“Trials come to make you strong.”

If you ever made a dent in a church pew, you’ve heard that line. And for the life of me I can’t exactly remember where it comes from, but it’s probably from a Kirk Franklin, Fred Hammond or Richard Smallwood song. And when it’s sung by a sister with an alto that seems to take your soul to a different place, that line can touch you through and through from skin to bone.

But it’s flawed logic. Trials don’t come, they are sent. And for many people developing strength isn’t the following reaction, it’s the straw that break the camels back. For people who face trials, it seems they come too often. When you are facing it alone it can feel relentless and too heavy to bear. Because anyone who has faced trials one after another can tell you, it can make you not only grow a second skin, it can make you build an armor.

If I know about this, it’s because in years past I’ve had to tear holes in mine, because not being able to breathe or move wasn’t worth the pain of not being able to feel. But I’ve seen others build up an armor so thick that movement is hard. They usually find themselves adamant about how far they can go, insisting on the limits as the boundaries.

Being burdened by trails and hoping to become stronger can feel like an endless waiting game. We all want more control than that of our lives. But the problem may simply be in the perspective we are taken.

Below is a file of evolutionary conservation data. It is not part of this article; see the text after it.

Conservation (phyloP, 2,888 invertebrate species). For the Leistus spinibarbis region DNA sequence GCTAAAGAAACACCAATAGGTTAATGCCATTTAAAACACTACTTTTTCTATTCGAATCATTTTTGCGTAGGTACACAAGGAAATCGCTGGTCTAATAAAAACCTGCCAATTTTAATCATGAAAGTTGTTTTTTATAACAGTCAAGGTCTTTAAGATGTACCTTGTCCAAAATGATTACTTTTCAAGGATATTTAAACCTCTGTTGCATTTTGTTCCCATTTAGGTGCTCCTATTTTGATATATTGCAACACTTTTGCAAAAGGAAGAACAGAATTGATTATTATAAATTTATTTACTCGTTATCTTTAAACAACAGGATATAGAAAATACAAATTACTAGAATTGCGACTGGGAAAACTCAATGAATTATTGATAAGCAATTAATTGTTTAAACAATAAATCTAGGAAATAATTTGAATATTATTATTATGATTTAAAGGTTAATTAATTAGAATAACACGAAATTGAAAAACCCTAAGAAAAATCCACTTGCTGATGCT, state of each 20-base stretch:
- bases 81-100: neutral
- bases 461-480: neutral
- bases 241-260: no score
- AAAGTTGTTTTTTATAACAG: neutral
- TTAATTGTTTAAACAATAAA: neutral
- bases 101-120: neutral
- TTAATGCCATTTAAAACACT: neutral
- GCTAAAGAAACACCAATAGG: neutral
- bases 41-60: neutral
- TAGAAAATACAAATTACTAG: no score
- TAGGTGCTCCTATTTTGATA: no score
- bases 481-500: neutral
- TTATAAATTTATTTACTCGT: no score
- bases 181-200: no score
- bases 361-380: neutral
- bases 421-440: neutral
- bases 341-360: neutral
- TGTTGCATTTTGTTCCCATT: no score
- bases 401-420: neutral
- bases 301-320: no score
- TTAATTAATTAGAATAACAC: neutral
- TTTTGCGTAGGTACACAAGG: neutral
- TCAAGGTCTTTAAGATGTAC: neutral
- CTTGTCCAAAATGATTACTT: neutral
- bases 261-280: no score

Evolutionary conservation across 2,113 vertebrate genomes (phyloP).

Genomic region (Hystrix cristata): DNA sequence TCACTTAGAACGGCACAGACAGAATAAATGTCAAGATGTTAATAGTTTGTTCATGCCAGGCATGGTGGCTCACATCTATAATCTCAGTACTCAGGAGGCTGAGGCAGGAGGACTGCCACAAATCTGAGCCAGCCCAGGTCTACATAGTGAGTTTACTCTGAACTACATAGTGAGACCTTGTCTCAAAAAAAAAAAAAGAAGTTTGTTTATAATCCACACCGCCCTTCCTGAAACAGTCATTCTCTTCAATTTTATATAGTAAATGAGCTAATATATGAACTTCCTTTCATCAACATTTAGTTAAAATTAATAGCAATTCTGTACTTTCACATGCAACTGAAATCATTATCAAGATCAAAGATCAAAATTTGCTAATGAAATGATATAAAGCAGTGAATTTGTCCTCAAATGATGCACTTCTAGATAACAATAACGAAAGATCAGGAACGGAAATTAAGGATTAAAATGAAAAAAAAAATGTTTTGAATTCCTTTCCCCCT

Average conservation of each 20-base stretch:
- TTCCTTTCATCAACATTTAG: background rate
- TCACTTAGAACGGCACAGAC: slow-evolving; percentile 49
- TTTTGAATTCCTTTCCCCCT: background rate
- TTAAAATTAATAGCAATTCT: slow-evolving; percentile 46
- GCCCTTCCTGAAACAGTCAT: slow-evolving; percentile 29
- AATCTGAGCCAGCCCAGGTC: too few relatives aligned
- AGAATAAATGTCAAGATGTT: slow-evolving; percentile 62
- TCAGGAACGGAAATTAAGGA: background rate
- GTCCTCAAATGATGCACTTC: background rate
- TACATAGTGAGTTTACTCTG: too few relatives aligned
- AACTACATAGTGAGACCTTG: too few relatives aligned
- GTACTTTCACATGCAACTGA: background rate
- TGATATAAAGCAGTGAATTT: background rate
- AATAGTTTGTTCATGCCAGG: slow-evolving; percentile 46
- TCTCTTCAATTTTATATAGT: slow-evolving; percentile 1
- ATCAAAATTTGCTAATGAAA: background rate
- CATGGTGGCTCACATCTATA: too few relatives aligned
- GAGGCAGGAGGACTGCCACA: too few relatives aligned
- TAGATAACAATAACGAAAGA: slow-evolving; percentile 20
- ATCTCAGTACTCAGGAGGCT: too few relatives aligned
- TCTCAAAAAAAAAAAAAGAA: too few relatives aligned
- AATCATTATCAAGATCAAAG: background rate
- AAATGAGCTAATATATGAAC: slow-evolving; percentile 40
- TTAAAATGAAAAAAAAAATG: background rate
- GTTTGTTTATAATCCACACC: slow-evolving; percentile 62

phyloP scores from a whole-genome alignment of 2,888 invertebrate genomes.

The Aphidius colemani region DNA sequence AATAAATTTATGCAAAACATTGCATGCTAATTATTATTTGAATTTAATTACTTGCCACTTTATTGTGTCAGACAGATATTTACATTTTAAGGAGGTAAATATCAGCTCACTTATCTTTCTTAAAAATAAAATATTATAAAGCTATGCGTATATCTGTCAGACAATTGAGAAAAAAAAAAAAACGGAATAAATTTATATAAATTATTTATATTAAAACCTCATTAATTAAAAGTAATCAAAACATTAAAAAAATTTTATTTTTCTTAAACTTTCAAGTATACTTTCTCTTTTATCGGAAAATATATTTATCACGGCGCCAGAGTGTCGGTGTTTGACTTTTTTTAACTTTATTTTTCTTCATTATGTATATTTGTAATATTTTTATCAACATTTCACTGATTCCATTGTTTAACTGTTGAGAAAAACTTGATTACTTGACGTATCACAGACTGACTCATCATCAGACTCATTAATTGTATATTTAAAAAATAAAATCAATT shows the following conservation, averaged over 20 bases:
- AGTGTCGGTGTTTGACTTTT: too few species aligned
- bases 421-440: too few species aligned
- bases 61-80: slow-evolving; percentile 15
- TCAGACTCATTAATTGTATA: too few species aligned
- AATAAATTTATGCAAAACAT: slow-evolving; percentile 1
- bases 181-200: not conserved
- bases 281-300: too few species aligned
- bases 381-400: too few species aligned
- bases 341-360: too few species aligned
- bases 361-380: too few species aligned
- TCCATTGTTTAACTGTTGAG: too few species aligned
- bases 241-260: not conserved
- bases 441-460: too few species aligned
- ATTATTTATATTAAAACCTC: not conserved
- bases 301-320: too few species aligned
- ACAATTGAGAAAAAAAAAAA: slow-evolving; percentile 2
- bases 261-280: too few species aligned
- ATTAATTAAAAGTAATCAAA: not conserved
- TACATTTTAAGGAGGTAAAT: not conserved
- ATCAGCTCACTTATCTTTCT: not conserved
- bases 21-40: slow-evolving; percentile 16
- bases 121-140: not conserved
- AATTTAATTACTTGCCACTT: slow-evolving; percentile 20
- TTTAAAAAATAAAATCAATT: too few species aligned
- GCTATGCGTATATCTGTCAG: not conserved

What if the trials were continuous? What if they were never ending? But what if your ability to withstand them was limitless as well?

One of my favorite writers Edwidge Danicat wrote in her novel Breath, Eyes and Memory of a young girl named Sophie and of the stories her Tante Atie tells her about her country of Guinea and where the people came from.

Their Maker, she said, gives them the sky to carry because they are strong. These people do not know who they are, but if you see a lot of trouble in your life, it is because you were chosen to carry part of the sky on your head.

The problem with “trials come to make you strong” is that it suggests you would be weak without them. It ignores the beautiful and awesome truth that you were made specifically to uniquely handle every trial you should face.

Today, revel in the thought behind your creation and the inherent strength you have inside. Regardless of how heavy the burden, remember you were made to hold up the sky.

Like Us On Facebook Follow Us On Twitter